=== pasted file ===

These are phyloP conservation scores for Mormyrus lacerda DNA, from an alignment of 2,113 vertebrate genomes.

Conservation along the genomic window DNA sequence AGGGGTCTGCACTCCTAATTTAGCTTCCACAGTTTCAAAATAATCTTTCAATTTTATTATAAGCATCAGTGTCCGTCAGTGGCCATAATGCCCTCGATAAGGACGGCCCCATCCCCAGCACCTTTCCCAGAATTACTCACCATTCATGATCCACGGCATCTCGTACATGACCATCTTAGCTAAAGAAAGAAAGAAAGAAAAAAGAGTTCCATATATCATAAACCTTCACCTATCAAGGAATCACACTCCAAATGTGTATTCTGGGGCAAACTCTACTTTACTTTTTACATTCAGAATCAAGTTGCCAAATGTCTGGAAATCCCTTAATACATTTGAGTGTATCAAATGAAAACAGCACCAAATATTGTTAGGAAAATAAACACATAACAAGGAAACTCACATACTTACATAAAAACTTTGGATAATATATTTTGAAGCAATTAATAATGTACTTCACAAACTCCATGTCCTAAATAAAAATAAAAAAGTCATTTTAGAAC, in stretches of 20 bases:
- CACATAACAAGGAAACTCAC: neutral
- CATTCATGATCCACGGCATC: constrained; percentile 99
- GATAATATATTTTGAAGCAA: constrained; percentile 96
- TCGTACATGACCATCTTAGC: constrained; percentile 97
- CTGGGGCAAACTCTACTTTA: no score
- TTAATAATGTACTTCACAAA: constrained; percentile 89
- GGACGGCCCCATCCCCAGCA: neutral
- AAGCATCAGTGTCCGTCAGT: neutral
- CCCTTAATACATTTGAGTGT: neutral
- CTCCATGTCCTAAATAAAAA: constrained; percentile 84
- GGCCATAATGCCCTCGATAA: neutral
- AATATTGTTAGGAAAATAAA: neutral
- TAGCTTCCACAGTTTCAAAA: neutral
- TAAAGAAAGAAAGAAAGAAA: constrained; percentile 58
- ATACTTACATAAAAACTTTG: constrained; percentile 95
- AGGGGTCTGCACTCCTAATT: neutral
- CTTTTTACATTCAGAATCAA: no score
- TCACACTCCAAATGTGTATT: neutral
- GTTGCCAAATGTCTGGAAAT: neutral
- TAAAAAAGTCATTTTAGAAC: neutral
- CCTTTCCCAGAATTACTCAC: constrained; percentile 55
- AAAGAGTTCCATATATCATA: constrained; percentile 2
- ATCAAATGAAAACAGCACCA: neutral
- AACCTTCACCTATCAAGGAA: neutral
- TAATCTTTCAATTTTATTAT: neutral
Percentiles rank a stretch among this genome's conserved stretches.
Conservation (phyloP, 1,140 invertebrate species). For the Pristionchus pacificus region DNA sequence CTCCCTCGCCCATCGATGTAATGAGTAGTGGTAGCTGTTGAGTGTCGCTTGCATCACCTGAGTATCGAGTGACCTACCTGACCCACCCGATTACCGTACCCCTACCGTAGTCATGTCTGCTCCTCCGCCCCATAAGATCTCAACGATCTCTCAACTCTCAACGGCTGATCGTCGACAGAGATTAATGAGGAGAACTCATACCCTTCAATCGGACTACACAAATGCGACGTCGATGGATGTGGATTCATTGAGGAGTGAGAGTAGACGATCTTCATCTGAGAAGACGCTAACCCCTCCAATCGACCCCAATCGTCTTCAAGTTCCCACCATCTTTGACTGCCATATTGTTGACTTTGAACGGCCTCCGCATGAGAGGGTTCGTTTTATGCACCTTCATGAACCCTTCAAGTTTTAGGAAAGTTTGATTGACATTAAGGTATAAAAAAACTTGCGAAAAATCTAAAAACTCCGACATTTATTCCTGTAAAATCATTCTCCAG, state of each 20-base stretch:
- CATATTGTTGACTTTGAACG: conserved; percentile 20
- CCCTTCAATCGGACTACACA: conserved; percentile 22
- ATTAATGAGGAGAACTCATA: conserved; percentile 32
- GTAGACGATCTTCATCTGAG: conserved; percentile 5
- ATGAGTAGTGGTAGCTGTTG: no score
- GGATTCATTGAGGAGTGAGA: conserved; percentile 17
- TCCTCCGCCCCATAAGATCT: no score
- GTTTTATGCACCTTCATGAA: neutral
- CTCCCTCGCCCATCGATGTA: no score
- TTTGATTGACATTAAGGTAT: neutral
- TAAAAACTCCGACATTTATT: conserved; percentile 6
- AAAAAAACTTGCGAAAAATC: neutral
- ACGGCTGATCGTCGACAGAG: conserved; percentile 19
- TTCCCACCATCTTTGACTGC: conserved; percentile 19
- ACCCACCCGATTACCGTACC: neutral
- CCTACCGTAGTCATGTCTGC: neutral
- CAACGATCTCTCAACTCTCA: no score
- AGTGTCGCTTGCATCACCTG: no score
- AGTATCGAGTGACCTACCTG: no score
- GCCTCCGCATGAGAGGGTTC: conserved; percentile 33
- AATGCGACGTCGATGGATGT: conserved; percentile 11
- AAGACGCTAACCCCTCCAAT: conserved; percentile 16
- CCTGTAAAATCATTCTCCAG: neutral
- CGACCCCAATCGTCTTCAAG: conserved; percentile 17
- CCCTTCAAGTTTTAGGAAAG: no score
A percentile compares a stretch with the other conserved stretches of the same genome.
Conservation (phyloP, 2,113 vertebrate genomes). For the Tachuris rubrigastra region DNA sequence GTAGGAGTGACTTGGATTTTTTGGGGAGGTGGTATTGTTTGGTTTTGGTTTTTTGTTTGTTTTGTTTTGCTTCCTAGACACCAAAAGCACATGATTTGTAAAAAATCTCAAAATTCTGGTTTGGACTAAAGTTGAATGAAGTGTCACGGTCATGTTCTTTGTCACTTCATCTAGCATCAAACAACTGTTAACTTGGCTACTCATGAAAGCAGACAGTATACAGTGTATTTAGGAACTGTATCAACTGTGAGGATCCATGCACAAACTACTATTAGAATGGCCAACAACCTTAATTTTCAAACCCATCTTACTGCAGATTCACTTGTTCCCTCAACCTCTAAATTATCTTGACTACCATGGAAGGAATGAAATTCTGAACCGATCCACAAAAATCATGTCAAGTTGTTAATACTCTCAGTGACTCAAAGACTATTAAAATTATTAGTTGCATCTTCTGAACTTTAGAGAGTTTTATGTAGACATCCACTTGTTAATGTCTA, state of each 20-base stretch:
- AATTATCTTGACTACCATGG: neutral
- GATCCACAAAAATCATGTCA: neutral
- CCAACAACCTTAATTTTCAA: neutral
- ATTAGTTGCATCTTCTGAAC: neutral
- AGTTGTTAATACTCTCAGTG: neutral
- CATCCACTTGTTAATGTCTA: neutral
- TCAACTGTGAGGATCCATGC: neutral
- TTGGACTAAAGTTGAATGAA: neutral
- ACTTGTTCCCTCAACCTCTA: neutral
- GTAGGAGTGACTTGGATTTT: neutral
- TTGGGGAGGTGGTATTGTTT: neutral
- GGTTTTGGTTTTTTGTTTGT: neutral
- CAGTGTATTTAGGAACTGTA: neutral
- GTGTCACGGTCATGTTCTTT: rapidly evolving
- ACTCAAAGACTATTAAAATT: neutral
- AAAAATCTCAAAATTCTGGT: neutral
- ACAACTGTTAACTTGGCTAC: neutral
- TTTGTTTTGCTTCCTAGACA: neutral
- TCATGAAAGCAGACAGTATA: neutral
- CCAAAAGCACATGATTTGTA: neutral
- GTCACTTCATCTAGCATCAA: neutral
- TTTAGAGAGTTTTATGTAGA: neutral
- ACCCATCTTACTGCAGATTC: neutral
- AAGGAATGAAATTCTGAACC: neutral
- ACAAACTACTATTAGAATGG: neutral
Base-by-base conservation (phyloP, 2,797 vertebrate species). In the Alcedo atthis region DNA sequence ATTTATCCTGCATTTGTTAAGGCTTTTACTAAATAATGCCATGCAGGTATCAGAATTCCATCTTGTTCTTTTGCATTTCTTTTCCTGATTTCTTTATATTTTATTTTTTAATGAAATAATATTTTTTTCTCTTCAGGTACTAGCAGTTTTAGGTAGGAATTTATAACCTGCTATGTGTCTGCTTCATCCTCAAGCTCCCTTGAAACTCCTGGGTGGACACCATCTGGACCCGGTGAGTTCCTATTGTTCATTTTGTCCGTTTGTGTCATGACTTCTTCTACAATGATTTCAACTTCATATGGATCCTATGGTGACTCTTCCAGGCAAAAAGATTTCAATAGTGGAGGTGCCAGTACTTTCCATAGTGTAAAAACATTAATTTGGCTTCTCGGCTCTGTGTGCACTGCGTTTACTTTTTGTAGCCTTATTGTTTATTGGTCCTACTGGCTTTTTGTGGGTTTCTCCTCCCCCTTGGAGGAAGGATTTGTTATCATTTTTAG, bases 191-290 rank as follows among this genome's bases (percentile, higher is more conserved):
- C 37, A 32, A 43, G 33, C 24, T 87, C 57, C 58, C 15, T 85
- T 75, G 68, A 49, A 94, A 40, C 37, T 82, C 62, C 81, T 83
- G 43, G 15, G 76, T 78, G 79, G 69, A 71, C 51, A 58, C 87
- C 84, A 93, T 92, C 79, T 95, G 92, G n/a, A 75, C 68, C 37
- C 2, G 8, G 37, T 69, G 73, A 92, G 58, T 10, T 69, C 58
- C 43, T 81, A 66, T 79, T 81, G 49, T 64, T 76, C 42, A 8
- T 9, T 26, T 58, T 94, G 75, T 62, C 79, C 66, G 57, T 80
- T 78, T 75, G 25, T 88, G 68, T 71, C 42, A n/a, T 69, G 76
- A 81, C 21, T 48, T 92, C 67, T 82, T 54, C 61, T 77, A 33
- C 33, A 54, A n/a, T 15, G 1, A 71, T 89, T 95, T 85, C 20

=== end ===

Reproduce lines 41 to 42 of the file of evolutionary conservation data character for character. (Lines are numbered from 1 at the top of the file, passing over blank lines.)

- AAAAAAACTTGCGAAAAATC: neutral
- ACGGCTGATCGTCGACAGAG: conserved; percentile 19